In celebration of last night’s National Book Awards ceremony, we wanted to congratulate the winners and look back at some of our coverage of them.
The Nonfiction winner, Katherine Boo’s Behind the Beautiful Forevers, was a Discover Great New Writers selection and a favorite among critics, including our own Daniel Asa Rose. Describing the hardships suffered byresidents of a Mumbai slum at the heart of Boo’s debut work of nonfiction, Rose enumerates:
They line up to get water from one of the few “trickle faucets” the city turns on for three hours a day. When they go to hospital, they sleep on urine-soaked mattresses; when they go to jail, on charges as often capricious as not, they sleep standing up, barely able to breathe for the crushing proximity of other people as desperate as they.
As indelibly described by the Pulitzer Prize-winning journalist and New Yorker staff writer Boo, who spent three years among them to research her book, these slum-dwellers are not merely textbook examples of “Representative Poor Persons.” They are individual human beings with troubles and joys every bit as real as those of the tourists, but which are rarely heard by the world beyond. Their baby brothers drown in kitchen pails. Their big sisters go bald because the boils on their heads erupt in worms. As parents, they are accustomed to the sound of the police beating children like Abdul, a teenager accused in a Kafkaesque court case, whose age his mother isn’t sure of because “you didn’t keep track of a child’s years when you were fighting daily to keep him from starving.”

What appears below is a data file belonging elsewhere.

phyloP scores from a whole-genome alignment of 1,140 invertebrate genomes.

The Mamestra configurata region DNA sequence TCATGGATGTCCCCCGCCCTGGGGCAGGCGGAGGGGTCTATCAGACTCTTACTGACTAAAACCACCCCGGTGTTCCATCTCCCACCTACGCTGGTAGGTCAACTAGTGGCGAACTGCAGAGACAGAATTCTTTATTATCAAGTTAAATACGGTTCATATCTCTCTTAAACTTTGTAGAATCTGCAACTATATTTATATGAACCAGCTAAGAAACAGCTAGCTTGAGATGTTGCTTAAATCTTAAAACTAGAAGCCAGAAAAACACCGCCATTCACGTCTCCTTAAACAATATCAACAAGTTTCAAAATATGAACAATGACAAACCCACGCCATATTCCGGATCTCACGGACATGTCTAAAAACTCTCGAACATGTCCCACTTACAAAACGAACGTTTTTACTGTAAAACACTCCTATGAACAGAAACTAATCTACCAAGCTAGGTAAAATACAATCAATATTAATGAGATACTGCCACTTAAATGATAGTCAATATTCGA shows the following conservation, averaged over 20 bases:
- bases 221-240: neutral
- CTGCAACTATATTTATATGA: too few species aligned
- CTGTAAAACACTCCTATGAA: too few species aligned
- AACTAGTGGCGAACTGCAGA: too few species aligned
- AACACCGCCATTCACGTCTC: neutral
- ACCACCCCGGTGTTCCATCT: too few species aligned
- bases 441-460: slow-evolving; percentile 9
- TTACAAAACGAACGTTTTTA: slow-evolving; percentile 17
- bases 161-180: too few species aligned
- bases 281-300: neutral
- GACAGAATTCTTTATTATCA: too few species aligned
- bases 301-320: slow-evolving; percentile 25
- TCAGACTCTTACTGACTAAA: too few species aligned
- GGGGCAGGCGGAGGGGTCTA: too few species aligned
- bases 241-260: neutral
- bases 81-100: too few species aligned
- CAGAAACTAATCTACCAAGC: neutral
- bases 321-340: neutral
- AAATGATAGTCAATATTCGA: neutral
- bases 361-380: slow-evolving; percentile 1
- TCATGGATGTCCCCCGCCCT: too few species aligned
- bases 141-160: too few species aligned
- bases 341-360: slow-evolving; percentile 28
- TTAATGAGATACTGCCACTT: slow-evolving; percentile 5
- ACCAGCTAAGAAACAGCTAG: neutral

Yet, noting a quote from Boo’s “thoughtful” afterward in which she says, “if a reader comes away…thinking of them only as pathetic socioeconomic specimens I’ll have failed as a writer.”
Rose states emphatically “She has not failed.” Read his review here.
The Fiction winner, Louise Erdrich’s The Round House, was among the five finalists that former NBA judge Tom LeClair surveyed for the B&N Review earlier this month:
“Set on a North Dakota reservation in 1988, the story is told by Joe Coutts, a 13-year-old whose Native American mother is raped by a white man. Dissatisfied with reservation law enforcement, Joe puts himself on the case. After following some false leads, our boy detective finds, like Huck Finn and Tom Sawyer before him, a mysterious cache of cash and learns the perpetrator’s name. But because of complicated laws governing prosecution when the exact location of a crime against a reservation dweller is not known, the rapist goes unpunished and suspense builds a second time as Joe plans his murder.”
Read LeClair’s comprehensive take on all five finalists here.
Also receiving awards were William Alexander, in the Young People’s Literature category, for his fantasy Goblin Secrets, and poet David Ferry for his collection Bewilderment: New Poems and Translations.
And crime novelist Elmore Leonard — as previously announced in September — was presented with the Medal for Distinguished Contribution to American Letters.
Congratulations to all!
— The Editors